It’s December and, for many marketing organizations, that means strategic planning. The typical agendas are being discussed and, for most, 2013 will be a repeat in both strategy and tactics as 2012 was to 2011. Sure, we’ve added some cool stuff like social media to “keep up with the Joneses.” We’ve probably added some cutting-edge technology to our mix to manage all that social data, too. Lastly we’ve added some hip new buzz words to our marketing lexicon like Big Data, content marketing and #hashtag. But have we been able to carry forward any of our learning?
To close out the year, the Target Marketing editorial staff reviewed all the content from the magazine, Today @ Target Martketing e-newsletter and blogs in 2012, hunting for some of the best marketing ideas and tips from our top experts to share with you.
Fortune annually compiles a list of America’s largest corporations, aptly named the “Fortune 500” (F500) given their size and wealth. … In 2008, the University of Massachusetts Dartmouth Center for Marketing Research released one of the first studies on social media adoption among the F500 … Last year’s F500 study drew attention for the leveling off of blogging, with only 23 percent hosting a public-facing corporate blog in both 2010 and 2011. The latest iteration documents a leap forward for these titans as they show the first signs of really embracing a range of social media tools.
Do you sometimes wonder if strange goings-on in the next office or on an upper floor by hotshots—who in reality don't know squat—could bring down your business? I find astonishing the number of rogues who make decisions not knowing the rules, not understanding their business model and, worse, worse, worse, not testing small. Instead—convinced they know it all—they roll out big. When things don't go their way, they double-down. And everybody gets clobbered—fellow employees, stockholders and the public.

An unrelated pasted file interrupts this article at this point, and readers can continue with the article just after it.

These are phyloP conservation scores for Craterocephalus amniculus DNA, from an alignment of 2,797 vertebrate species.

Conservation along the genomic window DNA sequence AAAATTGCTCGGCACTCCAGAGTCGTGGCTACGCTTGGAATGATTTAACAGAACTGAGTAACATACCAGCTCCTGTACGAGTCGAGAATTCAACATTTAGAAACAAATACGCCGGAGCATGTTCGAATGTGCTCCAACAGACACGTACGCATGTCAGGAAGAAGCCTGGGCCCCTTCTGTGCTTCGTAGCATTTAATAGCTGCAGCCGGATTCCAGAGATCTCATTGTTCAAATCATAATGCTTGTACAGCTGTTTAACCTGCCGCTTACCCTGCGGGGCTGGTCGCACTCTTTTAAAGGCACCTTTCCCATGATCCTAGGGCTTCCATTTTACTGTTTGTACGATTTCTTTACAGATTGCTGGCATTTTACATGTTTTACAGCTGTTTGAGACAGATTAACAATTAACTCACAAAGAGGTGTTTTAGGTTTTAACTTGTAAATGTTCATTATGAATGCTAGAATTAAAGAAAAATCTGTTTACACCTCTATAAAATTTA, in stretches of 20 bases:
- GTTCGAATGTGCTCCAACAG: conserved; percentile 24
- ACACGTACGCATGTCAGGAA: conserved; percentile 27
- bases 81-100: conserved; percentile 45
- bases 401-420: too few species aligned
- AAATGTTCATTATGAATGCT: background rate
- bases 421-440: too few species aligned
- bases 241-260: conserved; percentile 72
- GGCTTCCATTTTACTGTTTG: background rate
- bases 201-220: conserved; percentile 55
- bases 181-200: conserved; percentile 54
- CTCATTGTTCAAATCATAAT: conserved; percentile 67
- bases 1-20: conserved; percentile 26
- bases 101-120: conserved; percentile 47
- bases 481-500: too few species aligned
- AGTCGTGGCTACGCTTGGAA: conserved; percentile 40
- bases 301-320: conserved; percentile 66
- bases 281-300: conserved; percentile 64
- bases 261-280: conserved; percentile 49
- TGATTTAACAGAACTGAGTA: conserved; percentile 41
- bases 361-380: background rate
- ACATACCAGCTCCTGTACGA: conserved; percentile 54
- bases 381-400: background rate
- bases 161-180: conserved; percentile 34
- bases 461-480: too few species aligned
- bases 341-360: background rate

Marissa Mayer, one of the top executives at Google, will be the next CEO of Yahoo, making her one of the most prominent women in Silicon Valley and corporate America. The appointment of Ms. Mayer, who was employee No. 20 at Google and was one of the few public faces of the company, is considered a surprising coup for Yahoo, which has struggled in recent years to attract top flight talent in its battle with competitors like Google and Facebook. Ms. Mayer, 37, had for years been responsible for the look and feel of Google’s most popular products
Big company CEOs are virtually invisible on social media sites. They’re not on Facebook, not on Twitter, not on Google+, not on Pinterest—they’re barely even on LinkedIn. These findings are just crazy to me on so many levels. More than half the U.S. population has eagerly embraced sites like Facebook and more than a third are using Twitter, yet only 7.6 percent of Fortune 500 CEOs have bothered to jump on Facebook, and just 4 percent have opened Twitter accounts. All in, 70 percent of big company CEOs have no presence on social networks. I know this thanks …
In the season finale of the Fox TV series "Touch," savant Jake grabs a smartphone (which product placement clearly shows us is an AT&T Windows phone) and launches Air Graffiti, an AT&T service which, according to the website, “allows users to place videos, photos and songs “in the air” at a physical location.” He shoots an image that his father will recognize. After he vanishes, the father (portrayed by Kiefer Sutherland) scans the activity room and finds the phone with the object already on the screen.
We clicked on seven banner ads during February 2012. Online display has enjoyed a major growth spurt and is likely to pass paid search in terms of spend in the next couple of years. It’s all the more reason to get customer acquisition chain (CAC) done right. Here is our analysis of the display ads we reviewed.
According to our 2012 Media Usage Forecast, 96 percent of our readers market through email and most of you are increasing budget for it. This month's cover story will show you some great things Daryl Nielson and his team are doing with email at HP. However, email is not "The Answer."
In the 2012 Media Usage Forecast, 62 percent of respondents said they planned to increase spending on content marketing, making it the most invested-in "new" marketing technology in the survey. Yet, when it comes time to start a content marketing campaign, many marketers are faced with a difficult problem: Where do you get the content? We asked HP's Worldwide Email Marketing Manager Daryl Nielson about the content his team uses in HP's email programs, and how they create it.